Botolph Lane, EC3R

Place Name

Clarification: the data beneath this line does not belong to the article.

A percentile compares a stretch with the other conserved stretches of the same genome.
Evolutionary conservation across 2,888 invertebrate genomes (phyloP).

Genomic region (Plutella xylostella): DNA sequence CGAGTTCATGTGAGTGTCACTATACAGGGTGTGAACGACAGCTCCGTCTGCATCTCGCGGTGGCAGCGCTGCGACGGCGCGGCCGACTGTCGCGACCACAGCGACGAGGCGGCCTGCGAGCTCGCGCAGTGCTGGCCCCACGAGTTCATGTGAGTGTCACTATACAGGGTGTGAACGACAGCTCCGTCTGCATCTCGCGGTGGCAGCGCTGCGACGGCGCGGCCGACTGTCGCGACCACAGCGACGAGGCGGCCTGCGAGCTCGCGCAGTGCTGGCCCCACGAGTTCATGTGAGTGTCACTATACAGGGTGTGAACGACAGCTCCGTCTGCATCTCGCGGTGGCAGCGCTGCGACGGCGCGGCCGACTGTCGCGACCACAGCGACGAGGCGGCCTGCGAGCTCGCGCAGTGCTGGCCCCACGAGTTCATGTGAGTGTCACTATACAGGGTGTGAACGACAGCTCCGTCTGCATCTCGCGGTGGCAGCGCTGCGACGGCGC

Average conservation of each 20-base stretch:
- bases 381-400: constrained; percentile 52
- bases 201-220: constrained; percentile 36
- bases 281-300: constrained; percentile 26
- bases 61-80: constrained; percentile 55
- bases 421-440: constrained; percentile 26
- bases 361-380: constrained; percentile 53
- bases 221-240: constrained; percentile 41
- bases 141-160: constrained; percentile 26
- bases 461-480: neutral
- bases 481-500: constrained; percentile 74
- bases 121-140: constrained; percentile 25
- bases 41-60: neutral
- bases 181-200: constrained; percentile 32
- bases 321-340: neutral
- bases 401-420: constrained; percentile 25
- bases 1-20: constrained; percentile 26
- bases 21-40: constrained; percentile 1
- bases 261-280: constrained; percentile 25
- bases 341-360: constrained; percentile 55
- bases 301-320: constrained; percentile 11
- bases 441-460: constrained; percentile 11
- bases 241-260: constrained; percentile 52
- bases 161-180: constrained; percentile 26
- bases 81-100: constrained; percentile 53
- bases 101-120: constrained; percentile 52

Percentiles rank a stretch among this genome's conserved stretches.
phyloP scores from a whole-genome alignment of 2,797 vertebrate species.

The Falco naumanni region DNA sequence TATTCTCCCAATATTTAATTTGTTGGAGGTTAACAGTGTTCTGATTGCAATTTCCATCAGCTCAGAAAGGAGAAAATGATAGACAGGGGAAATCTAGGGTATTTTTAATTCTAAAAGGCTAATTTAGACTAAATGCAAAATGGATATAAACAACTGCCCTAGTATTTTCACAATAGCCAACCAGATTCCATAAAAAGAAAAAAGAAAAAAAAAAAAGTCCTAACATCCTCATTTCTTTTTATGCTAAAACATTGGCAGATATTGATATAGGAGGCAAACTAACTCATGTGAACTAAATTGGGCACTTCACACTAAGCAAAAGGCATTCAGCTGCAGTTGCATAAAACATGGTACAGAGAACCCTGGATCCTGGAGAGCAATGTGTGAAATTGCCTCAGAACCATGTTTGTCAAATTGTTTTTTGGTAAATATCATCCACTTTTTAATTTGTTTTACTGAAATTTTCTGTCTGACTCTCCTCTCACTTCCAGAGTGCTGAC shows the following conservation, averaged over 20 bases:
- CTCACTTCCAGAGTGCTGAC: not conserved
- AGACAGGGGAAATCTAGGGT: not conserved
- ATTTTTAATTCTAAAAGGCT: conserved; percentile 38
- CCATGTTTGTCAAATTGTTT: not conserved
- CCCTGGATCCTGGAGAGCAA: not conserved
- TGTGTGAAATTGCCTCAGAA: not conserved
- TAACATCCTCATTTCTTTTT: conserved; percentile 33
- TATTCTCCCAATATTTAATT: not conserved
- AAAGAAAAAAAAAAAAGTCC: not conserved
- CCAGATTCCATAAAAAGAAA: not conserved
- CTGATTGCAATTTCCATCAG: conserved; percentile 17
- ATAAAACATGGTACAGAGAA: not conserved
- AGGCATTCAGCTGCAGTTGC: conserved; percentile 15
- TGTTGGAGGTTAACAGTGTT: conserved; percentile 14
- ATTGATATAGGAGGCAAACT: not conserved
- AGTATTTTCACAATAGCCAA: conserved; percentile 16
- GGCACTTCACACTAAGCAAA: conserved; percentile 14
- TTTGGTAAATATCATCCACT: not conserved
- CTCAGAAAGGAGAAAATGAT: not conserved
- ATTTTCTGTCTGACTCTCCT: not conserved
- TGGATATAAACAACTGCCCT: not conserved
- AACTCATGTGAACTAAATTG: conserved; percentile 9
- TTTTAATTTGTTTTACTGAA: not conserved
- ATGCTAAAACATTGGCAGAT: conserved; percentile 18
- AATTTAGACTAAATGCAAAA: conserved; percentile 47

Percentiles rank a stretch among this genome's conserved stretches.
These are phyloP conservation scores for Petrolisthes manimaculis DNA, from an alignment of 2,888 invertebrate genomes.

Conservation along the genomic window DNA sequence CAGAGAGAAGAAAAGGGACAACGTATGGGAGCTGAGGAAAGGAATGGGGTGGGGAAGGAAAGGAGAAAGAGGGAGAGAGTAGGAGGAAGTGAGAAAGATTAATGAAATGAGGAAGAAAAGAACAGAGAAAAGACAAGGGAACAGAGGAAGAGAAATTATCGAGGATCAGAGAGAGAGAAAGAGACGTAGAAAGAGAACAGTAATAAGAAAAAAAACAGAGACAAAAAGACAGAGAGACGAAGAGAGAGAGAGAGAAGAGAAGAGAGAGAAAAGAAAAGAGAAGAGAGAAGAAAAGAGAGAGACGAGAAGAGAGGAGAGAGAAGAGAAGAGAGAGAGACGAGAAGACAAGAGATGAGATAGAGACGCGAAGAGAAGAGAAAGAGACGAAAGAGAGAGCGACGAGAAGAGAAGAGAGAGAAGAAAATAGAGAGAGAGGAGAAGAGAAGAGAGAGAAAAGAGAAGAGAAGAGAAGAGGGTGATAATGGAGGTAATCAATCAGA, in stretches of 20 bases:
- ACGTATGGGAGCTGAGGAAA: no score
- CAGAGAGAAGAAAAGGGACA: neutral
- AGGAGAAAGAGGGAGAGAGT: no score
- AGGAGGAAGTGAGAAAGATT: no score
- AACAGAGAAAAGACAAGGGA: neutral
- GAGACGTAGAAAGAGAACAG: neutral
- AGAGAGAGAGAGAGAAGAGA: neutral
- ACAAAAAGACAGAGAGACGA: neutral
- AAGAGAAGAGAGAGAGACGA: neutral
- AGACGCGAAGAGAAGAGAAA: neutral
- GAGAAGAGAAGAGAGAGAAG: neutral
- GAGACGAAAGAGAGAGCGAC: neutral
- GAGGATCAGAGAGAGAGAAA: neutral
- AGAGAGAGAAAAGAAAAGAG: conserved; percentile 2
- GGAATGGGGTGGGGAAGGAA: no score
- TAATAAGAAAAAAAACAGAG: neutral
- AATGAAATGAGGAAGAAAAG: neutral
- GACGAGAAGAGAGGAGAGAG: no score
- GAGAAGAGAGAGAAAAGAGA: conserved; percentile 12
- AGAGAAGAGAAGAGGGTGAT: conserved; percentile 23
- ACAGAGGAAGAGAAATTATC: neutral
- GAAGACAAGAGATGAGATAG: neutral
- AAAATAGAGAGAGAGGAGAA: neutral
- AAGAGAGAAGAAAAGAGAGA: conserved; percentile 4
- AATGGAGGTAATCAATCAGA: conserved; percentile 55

Named after the 12thCentury church of St Botolph-by-Billingsgate, which stood on the south side of Thames Street. It was destroyed in the Great Fire of 1666 but not rebuilt. It was one of four medieval churches dedicated to this 7thCentury English saint who was the patron of travellers, hence churches near gates and quays were often dedicated to him. He also gave his name to Boston, in Lincolnshire, where he is thought to have founded an abbey. The road was recorded as Seyntbotulfeslane in 1349 and Botulpheslane in 1432. The Parish & Ward Church of St. Botolph without Bishopsgate explains: “Botolph and his brother Adolph were young Saxon nobles living in the 7thCentury, and were sent for their education to a Benedictine Abbey in France. Adolph rose to be a Dutch Bishop, whilst Botolph came back to his native East Anglia. He was given, by King Anna, a grant of land on which to build a monastery. This land was at Icanhoh, a site that has been said to be the present Boston (Botolph’s Town) in Lincolnshire but is more likely to have been Iken, near Aldeburgh in Suffolk. Certainly Icanhoh was in a marshland area, for Botolph was said to have expelled the swamps of their ‘Devils’ – in fact, he probably had the marshes drained and eliminated the ‘marsh gas’ with its night glow.” He died in AD680 and his monastery lasted a further two centuries until it was destroyed by the Danes. King Edgar  ordered that the saint’s remains be removed from the ruins, and divided into three parts: the head to be taken to Ely, the torso to  Thorney, and the remainder to Westminster Abbey. “The relics were brought to London through various towns and eventually through the four City gates of Aldersgate, Bishopsgate, Aldgate and Billingsgate. The churches at the entrances to these gates were named after him.”

 

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